It was some years ago while returning from my evening walk, that I saw a young man sitting under a tree opposite my gate. What made me take a second look was the little monkey that lay prostrate by his side in abject terror. As I watched, the man gave a violent tug on the animal’s leash followed by rapid blows from a stick. Unable to tolerate such treatment, I crossed the road and demanded that the man cease abusing the creature. In a tone that did full justice to the man’s appearance, I was told that he was training the animal to perform tricks, adding that the most effective method to do this was through starvation and beatings. My explosive response earned me a scathing glare before the individual got up and walked away dragging the unfortunate primate after him.

This incident got me thinking of the days many decades ago, when trained animal performers and their handlers were a common sight on city roads. This was a time when animal rights activism had not yet become effective and no festival or even a private function was complete without its dancing bear, a performing goat, a dog and a pair of rhesus monkeys.

Since awareness about how these animals were trained was nonexistent, we enjoyed the shows as only children can. The most popular part of the monkey act was when ‘Abdul Bagaaroo’ (for this was the name most commonly given to the male animal) returned from England (replete with hat, coat and dark glasses) and showed off in front of ‘Mung Phali’ (the heroine of the show). We laughed and clapped our hands asking for encores, which were readily enacted as more and more coins were tossed onto a sheet spread in front of the ‘madaari’.

The National Horse and Cattle Show was an annual mega event held in Lahore, which attracted visitors from home and abroad. Regretfully, this wonderful window into our cultural heritage has been discontinued due perhaps, to security reasons. I consider myself lucky to belong to a generation that had multiple opportunities to enjoy this show and its evening segment known as the ‘Tatoo’. It was during this event that I first saw the dancing horses. I found the item exciting as magnificent equine specimens daintily stepped and side stepped – sometimes on two rear legs and sometimes on all four, to the beat of a fife and drum. I recently attended a social event featuring these horses and left the venue in the knowledge of the pain and trauma these creatures allegedly go through during their performance.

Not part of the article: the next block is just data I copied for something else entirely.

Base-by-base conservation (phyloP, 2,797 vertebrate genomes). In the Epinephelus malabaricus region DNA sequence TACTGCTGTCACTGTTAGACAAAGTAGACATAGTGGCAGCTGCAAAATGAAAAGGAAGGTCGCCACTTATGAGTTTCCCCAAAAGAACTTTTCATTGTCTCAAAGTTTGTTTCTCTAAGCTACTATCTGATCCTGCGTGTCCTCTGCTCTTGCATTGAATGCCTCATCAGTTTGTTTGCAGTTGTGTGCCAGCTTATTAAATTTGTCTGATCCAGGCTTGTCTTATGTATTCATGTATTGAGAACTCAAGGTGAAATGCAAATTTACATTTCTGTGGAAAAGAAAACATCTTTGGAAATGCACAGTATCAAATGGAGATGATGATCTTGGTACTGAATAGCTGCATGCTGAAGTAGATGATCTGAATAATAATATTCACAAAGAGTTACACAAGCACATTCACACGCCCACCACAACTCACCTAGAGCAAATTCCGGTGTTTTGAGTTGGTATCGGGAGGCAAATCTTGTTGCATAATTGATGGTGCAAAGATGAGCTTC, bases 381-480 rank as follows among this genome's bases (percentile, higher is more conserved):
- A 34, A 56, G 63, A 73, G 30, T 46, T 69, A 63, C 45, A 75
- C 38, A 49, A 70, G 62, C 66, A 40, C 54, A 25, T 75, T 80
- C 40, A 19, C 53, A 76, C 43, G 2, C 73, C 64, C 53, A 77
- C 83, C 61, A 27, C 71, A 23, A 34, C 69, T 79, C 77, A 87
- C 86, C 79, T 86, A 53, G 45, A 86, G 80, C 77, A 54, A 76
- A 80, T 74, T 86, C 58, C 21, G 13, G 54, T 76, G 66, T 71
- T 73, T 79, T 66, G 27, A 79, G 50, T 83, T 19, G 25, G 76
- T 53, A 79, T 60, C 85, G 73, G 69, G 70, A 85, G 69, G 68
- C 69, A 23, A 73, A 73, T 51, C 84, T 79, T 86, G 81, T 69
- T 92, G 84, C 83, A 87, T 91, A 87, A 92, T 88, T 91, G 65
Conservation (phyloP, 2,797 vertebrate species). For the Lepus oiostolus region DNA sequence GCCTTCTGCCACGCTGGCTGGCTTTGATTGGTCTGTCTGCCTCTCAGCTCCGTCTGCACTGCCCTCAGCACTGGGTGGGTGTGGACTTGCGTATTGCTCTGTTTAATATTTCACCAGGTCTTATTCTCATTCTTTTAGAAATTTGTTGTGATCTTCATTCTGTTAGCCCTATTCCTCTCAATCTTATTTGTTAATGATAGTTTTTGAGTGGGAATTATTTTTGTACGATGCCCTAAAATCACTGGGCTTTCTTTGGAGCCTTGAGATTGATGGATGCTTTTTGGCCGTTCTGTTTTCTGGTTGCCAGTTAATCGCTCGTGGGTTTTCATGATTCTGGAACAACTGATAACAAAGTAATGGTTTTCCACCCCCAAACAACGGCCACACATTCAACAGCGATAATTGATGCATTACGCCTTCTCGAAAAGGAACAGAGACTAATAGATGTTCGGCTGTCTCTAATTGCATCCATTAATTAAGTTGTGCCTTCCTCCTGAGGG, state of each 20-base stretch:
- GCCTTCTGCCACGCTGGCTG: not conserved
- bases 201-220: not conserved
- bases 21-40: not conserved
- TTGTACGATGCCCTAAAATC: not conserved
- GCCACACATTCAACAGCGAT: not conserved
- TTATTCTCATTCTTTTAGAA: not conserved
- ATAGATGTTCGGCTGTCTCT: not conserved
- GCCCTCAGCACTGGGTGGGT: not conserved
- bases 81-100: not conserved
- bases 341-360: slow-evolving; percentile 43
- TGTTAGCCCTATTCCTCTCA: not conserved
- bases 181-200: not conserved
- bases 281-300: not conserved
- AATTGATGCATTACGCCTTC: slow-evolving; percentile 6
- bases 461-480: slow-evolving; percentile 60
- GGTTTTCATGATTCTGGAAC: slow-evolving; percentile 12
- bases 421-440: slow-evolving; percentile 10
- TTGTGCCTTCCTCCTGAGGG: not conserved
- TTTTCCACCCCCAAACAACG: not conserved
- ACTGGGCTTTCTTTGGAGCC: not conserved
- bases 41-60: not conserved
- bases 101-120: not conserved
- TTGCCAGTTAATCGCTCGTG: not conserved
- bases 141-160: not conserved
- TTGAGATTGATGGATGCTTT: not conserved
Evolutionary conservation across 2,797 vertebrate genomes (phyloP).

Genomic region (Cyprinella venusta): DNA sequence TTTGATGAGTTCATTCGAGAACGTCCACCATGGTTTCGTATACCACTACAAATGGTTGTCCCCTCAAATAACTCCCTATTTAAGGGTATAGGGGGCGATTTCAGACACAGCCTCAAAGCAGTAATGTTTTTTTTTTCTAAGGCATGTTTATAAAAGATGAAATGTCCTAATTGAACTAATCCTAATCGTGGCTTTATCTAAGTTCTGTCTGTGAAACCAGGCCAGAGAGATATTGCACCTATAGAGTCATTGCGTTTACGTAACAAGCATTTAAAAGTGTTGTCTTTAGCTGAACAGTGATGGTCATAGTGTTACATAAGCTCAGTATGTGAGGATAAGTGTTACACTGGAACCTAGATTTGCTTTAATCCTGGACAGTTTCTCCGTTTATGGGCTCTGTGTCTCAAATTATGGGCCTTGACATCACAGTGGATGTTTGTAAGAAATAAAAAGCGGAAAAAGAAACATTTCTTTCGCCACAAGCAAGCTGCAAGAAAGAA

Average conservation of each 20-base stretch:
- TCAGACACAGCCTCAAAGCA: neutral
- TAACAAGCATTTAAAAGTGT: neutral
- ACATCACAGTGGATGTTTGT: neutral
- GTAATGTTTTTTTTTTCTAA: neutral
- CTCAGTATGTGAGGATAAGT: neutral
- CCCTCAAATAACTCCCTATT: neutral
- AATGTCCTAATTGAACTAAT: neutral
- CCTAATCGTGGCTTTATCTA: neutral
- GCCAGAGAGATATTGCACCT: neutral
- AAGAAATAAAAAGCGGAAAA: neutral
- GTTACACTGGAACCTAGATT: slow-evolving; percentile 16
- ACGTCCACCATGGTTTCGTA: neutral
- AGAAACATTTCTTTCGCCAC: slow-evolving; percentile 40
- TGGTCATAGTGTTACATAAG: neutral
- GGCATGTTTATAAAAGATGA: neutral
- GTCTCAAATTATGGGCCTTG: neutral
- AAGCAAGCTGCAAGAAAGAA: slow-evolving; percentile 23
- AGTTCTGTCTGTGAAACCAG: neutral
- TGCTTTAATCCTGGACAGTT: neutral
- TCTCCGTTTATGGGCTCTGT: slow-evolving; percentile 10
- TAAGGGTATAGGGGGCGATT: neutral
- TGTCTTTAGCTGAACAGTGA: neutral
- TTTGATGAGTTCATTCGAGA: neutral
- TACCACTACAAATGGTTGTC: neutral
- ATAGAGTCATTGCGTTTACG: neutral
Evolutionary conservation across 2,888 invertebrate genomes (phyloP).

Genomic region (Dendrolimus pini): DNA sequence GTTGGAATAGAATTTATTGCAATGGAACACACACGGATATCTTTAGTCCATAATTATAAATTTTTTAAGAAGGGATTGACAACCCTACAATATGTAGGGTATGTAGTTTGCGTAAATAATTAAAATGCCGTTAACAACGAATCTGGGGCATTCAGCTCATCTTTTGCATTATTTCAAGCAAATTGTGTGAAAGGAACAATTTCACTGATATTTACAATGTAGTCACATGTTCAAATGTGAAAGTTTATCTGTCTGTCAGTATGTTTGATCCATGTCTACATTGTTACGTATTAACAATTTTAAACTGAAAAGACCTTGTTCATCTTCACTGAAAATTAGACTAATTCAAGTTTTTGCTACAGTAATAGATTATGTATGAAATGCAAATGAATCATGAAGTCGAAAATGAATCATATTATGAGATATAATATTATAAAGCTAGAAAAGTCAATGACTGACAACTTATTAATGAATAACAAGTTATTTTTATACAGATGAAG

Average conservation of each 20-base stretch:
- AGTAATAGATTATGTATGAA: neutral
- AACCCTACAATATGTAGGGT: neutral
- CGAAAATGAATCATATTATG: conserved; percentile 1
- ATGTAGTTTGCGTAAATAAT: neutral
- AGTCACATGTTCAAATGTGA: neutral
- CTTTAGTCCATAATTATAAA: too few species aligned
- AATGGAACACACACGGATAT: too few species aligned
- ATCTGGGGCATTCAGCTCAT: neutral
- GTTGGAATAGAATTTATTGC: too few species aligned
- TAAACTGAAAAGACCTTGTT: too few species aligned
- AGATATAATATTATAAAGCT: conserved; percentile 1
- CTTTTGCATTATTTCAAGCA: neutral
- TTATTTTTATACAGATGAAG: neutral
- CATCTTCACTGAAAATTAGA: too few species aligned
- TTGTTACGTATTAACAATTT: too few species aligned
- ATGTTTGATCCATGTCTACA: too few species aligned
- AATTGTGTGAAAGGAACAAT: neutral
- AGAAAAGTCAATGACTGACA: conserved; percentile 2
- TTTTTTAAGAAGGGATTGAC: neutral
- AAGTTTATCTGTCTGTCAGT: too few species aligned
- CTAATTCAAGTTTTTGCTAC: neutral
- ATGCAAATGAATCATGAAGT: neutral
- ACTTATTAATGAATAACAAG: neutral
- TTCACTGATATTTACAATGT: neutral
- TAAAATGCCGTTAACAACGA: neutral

I remember witnessing a circus somewhere in the early fifties and (to quote my late mother) hiding my face in her shawl during the lion tamer’s act. I now switch channels whenever a circus act of this nature is being shown, for the cracking whip and the big cat’s submission, as it is made to sit on stools or jump through hoops, is unpalatable as far as I am concerned for the King of animals’ real place is in its natural habitat and not a cage, resounding with the sound of cracking leather.

It was some five years ago when my humble home was under construction in suburban Islamabad, that I got a frantic call from my ‘chowkidar’, claiming that he had barely escaped being eaten by a leopard. When I reached the site, I was shown pug marks next to the structure, which indicated that not one, but two big cats had rested in the cool damp spot. I told the caretaker to take necessary precautions and rang up my friend and veteran Shikari, the late Obedullah Beg (of television fame), who flew in two days later and confirmed that the pug marks did indeed belong to a pair of ‘Guldars’ or leopards. In spite of repeated admonishments from my family, I sat up night after night armed with a camera to capture these magnificent creatures on film, but was not rewarded. If my visitors were indeed leopards, they are not likely to return to pay me a visit, since the forest around my house has now been replaced by homes. The only memory of this momentous event is a photograph showing pug marks and stories from the valley below that leopards often raided their villages to make a goat kill during harsh winters.

 The writer is a historian.